Before POG was a game in the ’90s, it was an acronym for a juice blend invented in the ’70s on Maui. The tart yet sweet blend of passion fruit, orange, and guava juices is nostalgic for many — especially my Dad.
(Oddly enough, the game “pogs” is named after the juice — in ’91 a school teacher used POG juice caps to teach a modern version of a plantation-era game flipping ‘milk covas’ from the ’30s. My ’90s mind would have been blown!)
POG is relatively unknown on the mainland, and it is near impossible to find. I have only seen Aloha or Hawaiian Sun brands on the east coast, which are thick, syrupy, and lack freshness.
But, the POG experience can be re-created. For my sister’s rehearsal dinner in March we catered dessert from Taste of Aloha and the POG cupcakes were non-negotiable.
I asked baking kumu Amy if she would share her cupcake recipe so I could make it into a birthday cake for my Dad. Thankfully she obliged!
POG cupcakes from my sister’s rehearsal
The POG cake was a hit (again!). Since I made cakes instead of cupcakes, the baking time was much longer (~40 minutes), but the cake was still incredibly moist and flavorful.
I also opted for 2 different fillings since there were 4 layers of cake. Filling 1 was a tropical fruit curd which consisted of: peach-passion fruit juice, palekaiko tea, ginger, orange puree, li hing powder. Filling 2 was the incredibly creamy and smooth liliko’i butter from Kahuku Farms that I recently lugged back from Hawai’i.
I covered the cake in toasted coconut because I didn’t want to make candied orange peel, but in hindsight it would probably be quicker to make the orange peel!
Macaroons are light, almost meringue-like cookies that originated in Italy, France, and Belgium. They were originally comprised of mainly almonds, similar to the Italian cookie amaretti. But once North America got its hands on the cookie, by way of Scotland, we swapped the nuts for coconut and made it our own. The coconut macaroon is popular in Australia, the United States, The Netherlands, and Germany.
Macaroons are a favorite treat in my parent’s household because they are on the lighter end of the sweet scale, especially when homemade. Made this way, they are also highly customize-able. You can choose different fillings (chocolate & almond spread for my in-laws, lemon curd for my side), to dip or drizzle with chocolate, or to eat them plain (my Dad’s favorite way). The shredded coconut I use is a little bit drier than the common “blue bag” (Baker’s Angel Flake) brand, and I also supplemented it with a little unsweetened shredded coconut to tamper the sugar level even more.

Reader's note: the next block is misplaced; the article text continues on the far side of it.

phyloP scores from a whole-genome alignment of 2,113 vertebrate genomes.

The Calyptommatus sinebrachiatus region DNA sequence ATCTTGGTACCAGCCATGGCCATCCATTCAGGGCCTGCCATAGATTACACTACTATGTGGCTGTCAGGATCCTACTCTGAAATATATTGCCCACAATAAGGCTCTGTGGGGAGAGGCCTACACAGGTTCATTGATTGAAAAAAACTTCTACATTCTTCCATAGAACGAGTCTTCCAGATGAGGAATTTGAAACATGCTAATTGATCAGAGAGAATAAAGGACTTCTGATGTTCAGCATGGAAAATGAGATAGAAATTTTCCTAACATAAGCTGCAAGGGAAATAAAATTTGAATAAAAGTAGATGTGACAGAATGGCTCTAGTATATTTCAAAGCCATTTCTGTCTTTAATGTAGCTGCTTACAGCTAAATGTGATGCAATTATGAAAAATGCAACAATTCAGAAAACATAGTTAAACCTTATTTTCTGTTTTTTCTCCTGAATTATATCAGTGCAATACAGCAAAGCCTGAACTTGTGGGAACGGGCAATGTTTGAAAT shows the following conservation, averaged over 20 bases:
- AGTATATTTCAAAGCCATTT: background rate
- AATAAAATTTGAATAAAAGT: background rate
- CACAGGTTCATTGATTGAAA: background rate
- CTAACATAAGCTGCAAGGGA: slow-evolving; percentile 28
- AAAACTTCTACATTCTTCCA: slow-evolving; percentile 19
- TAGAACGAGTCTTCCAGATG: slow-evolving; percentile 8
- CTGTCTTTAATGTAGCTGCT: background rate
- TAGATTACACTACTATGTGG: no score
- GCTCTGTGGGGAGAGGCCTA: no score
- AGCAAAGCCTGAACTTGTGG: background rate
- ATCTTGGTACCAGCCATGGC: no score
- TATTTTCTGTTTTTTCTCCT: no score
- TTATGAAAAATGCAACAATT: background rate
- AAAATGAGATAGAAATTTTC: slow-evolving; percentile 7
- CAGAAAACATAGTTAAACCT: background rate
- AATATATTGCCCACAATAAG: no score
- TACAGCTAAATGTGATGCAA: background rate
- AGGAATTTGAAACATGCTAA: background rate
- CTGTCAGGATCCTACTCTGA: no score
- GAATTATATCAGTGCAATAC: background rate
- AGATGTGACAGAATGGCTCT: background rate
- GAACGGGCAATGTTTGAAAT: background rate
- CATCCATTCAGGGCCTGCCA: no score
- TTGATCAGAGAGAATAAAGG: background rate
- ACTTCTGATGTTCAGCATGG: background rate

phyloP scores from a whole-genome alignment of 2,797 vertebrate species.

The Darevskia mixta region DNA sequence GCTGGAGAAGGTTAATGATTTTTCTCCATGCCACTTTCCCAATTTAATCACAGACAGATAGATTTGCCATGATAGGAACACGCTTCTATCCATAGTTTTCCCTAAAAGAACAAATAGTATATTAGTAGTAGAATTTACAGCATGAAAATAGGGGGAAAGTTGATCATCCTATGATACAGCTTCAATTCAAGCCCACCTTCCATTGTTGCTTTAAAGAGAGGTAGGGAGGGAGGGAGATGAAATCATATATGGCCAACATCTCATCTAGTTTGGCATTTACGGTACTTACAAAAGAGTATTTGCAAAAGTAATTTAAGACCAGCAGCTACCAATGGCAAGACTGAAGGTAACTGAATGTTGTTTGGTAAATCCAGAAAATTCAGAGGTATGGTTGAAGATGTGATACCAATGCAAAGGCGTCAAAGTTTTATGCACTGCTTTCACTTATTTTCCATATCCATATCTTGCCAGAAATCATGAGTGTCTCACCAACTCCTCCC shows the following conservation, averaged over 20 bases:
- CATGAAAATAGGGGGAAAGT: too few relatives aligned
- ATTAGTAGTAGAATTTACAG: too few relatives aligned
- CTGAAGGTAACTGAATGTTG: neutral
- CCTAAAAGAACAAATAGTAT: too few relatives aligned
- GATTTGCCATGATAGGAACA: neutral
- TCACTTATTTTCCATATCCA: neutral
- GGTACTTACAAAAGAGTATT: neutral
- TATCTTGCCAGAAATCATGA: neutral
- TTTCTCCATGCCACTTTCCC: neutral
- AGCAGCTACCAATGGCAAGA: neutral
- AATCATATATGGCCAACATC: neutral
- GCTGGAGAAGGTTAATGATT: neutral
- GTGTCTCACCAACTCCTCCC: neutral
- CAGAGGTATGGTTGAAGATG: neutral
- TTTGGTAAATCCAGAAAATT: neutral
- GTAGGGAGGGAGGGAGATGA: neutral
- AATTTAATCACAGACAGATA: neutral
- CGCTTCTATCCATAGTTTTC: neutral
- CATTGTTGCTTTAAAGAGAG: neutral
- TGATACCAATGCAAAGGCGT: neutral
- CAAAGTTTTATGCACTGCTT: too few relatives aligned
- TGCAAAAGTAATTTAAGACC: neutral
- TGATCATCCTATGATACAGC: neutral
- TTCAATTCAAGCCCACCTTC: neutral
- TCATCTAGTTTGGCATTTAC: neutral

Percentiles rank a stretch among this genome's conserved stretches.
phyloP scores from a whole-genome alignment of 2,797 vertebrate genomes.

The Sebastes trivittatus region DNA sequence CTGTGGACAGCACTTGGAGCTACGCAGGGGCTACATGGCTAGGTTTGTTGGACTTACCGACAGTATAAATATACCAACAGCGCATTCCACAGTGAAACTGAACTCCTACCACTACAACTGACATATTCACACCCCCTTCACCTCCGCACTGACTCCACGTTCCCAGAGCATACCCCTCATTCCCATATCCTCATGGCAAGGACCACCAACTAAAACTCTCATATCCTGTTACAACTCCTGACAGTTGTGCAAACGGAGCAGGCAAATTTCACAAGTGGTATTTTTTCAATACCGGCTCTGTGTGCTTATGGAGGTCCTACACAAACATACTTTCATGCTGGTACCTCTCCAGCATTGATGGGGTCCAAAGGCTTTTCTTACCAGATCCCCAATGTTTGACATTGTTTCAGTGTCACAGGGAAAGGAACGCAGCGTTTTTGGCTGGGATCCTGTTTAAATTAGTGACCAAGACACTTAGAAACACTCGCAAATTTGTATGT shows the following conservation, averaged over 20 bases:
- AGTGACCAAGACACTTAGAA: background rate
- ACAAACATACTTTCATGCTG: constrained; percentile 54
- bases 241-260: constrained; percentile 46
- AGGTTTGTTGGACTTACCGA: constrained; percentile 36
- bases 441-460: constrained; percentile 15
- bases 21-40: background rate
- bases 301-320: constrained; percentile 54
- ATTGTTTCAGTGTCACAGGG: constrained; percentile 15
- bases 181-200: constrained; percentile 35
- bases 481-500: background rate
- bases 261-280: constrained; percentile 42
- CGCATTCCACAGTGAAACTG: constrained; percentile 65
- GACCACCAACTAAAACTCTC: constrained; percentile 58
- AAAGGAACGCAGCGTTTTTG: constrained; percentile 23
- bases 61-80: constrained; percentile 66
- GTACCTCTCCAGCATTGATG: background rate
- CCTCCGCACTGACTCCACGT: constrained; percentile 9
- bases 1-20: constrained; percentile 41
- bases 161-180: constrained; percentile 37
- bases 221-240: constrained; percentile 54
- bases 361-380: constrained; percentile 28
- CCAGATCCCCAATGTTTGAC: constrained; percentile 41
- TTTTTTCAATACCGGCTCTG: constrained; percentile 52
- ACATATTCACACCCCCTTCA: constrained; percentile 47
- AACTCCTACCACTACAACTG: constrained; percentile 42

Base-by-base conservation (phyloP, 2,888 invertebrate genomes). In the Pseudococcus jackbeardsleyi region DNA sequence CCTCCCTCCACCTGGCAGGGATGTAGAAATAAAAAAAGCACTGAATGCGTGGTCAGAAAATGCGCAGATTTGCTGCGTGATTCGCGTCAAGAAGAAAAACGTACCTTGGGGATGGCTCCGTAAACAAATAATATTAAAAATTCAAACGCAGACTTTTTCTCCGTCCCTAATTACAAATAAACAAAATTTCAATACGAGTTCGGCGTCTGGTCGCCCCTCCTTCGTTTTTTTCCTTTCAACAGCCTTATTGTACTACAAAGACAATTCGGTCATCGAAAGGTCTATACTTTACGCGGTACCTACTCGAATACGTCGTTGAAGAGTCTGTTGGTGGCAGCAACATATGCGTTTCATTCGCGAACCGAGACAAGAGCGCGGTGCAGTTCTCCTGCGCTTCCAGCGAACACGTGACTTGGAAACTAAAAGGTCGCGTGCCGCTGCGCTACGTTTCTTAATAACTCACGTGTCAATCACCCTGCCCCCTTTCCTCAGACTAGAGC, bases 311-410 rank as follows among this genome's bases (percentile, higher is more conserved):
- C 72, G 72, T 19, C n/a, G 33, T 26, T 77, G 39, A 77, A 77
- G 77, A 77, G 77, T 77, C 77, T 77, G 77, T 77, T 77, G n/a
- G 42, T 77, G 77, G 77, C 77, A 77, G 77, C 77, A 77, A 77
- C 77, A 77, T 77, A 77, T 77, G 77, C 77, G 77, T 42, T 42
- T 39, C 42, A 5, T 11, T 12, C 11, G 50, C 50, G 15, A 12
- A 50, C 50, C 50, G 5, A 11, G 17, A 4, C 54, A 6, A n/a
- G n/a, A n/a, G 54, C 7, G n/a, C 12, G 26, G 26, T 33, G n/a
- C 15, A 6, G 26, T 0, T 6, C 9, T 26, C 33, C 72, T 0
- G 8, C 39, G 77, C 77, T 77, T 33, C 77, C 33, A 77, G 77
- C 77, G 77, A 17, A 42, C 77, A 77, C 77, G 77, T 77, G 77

Besides decorating these to be cute nests, the best part was getting to snack on the leftover sweetened condensed milk, a tradition in my family. And since I was making these at my condo, I didn’t have to beat anyone at rock-paper-scissors for the rights to do so.
Cocoa Almond “Nutella” & Peanut Butter M&Ms
Lemon Curd & Gourmet Jelly Beans
I saw this recipe linked to in an Easter Dessert Recipe Round-up at Rachel Cooks, which led me to two different variations on Two Peas and Their Pod: Coconut Lemon Macaroon Nests & Nutella Macaroon Nests. My personal favorite was eating them plain, followed by the chocolate ones. It may have been the lemon curd I used, but the lemon versions were a bit too sweet. And, I almost killed my sister because I forgot that these were tropical jellybeans that had “strawberry” as one of the flavors! (She’s allergic to strawberries).
If you want an even easier version, you can look at Danny’s Macaroons, or a quick white-chocolate dipped version I made a while back for my Dad.